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Tuesday, October 9, 2012

Faulty Brakes Which Caused Husband’s Death - Company or Driver's Fault?

overdriveonline.com
Tragic article thanks to thetruckerreport.com Also see the well written comment that follows. A link to their site is provided below:

Every driver worth his salt knows to do a proper pre-trip inspection before setting out. But what does that driver do when the problem is due to an old truck, a previously documented problem, or an issue that can’t be seen?
A woman in Lock Haven, PA has filed a lawsuit against the company that her husband drove for and its subsidiaries and subcontractors, alleging that the brakes on his tanker failed, resulting in his death.
George “Bart” Garlick III, of Lock Haven, PA, drove for Trans Tech Logistics Inc. of Toledo, OH, was pronounced dead at the scene on May 16 when he “experienced brake failure and lost directional control of the truck, which left the road, and rolled down the mountainside, killing him,” according to court documents.
Garlick’s widow, Maria, filed a suit against Trans Tech, QC Energy Resources, and two other QC Energy contractors as part of the Marcellus Shale natural gas project. The complaint states that the company was negligent in performing their routine equipment checks and performing proper maintenance. It goes on to complain that they failed to provide Garlick with a truck that was fit for service and failed to properly train him how to drive safely.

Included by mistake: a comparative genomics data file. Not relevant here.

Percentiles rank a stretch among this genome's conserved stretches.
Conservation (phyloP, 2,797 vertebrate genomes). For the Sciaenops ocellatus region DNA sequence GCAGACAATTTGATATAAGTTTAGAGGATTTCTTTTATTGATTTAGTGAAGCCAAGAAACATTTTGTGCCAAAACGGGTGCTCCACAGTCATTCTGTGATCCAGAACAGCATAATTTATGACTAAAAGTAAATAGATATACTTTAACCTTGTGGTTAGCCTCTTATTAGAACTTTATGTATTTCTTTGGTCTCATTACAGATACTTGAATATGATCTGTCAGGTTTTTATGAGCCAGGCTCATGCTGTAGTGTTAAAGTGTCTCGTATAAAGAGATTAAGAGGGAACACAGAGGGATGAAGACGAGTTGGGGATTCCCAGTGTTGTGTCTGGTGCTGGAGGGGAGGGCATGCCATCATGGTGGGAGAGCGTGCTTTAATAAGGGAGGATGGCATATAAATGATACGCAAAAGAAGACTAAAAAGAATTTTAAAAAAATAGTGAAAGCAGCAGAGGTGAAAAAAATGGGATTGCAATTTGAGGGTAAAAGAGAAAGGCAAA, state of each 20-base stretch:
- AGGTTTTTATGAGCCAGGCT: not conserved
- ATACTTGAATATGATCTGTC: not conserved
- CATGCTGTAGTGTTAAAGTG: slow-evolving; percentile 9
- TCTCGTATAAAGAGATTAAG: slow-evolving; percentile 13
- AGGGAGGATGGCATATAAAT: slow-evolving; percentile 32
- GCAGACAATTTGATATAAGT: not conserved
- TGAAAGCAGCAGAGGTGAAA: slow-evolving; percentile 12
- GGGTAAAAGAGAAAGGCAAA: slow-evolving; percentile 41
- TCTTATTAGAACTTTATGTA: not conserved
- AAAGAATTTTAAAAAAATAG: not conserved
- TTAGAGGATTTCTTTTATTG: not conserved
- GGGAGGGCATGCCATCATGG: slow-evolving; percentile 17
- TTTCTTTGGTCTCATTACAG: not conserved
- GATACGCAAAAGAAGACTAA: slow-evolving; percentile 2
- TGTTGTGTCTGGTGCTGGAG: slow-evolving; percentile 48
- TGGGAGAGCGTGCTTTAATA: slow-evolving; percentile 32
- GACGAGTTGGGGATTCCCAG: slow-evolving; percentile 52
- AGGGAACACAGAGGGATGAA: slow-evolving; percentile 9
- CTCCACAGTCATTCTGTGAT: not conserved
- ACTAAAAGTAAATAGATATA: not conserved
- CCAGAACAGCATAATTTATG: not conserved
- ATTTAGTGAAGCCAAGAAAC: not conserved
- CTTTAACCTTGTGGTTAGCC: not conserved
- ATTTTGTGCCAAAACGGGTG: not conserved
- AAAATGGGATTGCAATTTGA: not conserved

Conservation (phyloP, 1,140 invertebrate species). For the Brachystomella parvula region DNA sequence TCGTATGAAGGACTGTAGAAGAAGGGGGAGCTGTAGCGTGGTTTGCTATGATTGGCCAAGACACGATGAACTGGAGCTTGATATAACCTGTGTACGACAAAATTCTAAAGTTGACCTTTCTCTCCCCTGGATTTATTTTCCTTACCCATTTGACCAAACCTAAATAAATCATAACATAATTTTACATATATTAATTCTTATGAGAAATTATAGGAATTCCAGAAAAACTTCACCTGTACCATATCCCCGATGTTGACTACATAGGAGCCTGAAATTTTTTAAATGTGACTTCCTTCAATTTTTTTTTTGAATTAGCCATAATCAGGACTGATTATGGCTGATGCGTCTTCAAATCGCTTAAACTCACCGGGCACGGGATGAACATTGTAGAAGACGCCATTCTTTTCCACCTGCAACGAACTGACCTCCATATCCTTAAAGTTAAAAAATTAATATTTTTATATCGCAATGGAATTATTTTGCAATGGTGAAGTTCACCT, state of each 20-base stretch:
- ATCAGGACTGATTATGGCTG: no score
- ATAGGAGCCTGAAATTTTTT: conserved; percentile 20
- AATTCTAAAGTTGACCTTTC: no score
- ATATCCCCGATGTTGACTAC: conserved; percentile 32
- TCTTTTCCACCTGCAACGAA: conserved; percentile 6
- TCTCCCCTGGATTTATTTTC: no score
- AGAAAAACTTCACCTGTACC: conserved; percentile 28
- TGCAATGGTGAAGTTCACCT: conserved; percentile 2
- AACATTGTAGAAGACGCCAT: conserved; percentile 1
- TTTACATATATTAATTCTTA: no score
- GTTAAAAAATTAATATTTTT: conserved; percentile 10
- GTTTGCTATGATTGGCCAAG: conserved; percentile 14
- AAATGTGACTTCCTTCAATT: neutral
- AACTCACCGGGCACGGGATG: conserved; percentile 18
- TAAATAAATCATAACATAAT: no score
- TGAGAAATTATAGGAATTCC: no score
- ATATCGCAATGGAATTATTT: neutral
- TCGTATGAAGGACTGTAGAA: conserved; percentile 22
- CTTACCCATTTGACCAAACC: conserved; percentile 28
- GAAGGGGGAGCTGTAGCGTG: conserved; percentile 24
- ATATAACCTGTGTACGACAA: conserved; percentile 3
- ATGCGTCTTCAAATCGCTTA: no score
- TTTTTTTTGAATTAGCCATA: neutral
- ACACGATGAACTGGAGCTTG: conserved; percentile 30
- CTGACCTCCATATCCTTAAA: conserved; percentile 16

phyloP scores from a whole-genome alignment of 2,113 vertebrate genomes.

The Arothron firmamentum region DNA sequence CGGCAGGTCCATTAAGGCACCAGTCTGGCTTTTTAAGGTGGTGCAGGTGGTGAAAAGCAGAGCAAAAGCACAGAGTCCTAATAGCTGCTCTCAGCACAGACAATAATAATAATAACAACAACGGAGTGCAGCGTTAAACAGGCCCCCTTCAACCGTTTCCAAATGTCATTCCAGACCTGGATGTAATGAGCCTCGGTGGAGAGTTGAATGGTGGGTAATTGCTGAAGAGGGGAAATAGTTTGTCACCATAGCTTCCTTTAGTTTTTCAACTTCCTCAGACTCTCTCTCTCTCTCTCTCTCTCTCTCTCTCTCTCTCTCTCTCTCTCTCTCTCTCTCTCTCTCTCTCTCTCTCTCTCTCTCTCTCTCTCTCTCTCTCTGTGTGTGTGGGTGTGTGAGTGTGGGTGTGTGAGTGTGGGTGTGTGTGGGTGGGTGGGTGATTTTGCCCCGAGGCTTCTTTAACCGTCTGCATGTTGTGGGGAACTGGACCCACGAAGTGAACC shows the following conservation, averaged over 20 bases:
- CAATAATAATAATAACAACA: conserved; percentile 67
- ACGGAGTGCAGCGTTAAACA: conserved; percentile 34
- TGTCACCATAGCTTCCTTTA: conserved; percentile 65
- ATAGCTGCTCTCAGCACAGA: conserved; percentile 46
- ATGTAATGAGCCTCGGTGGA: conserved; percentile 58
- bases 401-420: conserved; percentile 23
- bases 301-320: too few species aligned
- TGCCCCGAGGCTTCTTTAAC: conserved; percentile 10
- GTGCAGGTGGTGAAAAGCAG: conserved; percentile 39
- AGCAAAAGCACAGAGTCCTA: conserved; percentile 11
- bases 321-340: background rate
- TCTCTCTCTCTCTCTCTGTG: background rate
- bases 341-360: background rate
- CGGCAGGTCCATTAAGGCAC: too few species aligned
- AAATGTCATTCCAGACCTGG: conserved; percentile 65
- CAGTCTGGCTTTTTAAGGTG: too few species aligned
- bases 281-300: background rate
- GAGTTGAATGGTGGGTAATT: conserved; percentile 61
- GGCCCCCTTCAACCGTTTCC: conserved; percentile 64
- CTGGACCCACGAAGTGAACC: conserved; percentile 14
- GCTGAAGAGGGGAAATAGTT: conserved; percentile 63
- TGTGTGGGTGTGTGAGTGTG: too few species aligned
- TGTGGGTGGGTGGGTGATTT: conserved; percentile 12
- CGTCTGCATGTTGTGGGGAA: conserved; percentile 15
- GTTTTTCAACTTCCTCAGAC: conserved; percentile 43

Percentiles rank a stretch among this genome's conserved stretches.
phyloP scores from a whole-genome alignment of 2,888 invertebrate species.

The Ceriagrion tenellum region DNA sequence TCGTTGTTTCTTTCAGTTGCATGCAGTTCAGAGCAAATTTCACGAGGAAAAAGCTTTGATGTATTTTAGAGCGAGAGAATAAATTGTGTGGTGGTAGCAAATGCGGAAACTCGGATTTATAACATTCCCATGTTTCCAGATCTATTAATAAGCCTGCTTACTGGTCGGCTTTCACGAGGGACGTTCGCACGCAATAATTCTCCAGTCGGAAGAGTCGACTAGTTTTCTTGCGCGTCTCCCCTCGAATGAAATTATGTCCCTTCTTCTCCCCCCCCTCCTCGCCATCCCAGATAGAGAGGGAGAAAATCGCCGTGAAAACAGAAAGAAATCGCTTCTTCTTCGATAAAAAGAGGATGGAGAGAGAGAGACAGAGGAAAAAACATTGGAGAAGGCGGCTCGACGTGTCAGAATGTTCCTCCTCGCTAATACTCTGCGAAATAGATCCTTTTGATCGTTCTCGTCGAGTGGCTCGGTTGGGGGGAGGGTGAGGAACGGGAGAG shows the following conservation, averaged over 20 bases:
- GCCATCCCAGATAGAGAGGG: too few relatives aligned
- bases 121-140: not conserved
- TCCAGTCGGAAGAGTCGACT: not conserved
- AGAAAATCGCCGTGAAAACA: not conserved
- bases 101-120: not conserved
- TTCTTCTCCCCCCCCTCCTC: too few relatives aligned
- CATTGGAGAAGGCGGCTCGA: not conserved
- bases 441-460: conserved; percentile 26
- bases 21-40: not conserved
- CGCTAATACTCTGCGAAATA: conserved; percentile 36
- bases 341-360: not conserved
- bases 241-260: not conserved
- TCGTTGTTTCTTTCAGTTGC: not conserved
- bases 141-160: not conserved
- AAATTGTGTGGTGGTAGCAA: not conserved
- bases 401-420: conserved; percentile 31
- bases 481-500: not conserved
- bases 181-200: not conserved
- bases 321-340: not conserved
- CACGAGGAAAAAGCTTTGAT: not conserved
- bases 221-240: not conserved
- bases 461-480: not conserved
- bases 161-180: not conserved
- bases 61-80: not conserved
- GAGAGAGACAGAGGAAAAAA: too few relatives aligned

The U.S. District Court for the Middle District of Pennsylvania ruled that Trans Tech was not responsible since it was argued that all claims against it were covered by the Pennsylvania Workers’ Compensation Act. QC Energy and its subsidiaries however are still on the hook.
The company defended themselves saying that the driver was driving too fast for conditions, lost control of his vehicle, and did not apply the brakes with sufficient time to stop him from going over an the embankment.
Is Mrs. Garlick right that it is the sole responsibility of the company to perform routine checks and properly train its drivers? Should the company be held responsible for a driver that missed a problem in his pre-trip inspection and was driving in an unsafe way? How can we prevent tragedies like this from happening?

comment:
camedicinewoman October 7, 2012 at 5:00 am
Unfortunately for the plaintiff in this case, the court is correct, the only recourse is with the state’s Workman’s Compensation system. Unless the co-defendants who are not the actual employer have a direct role in her spouse’s death, suing them will be a waste of time. I know this because I am into my 19th month of a legal battle with my now former employer and their insurance carrier, which thus far has refused to pay anything (except for an Independent Medical Exam and associated mileage expenses, which didn’t come close to what it actually cost to prepare me medically to travel to the IME), despite a willful and deliberate act that has resulted in my now being unable to work at all, in any profession of capacity, ever. My life is now a hell of poverty, pain, doctors, and pills, and it will only get worse (there’s no way to fix my leg, I’ve even begged for the docs to cut it off to stop this nightmare I live in now).
The problem universally lies with the so-called Workman’s Compensation system. Originally intended to protect employers from being bankrupted by a single worker becoming injured or ill during the course of their employment due to workplace accidents through a no-fault premise, the basic idea was medical expenses get covered, the employee’s lost time at work gets covered, until the employee can return to work. In the event the employee can no longer do the work they previously did, job retraining would be covered as well.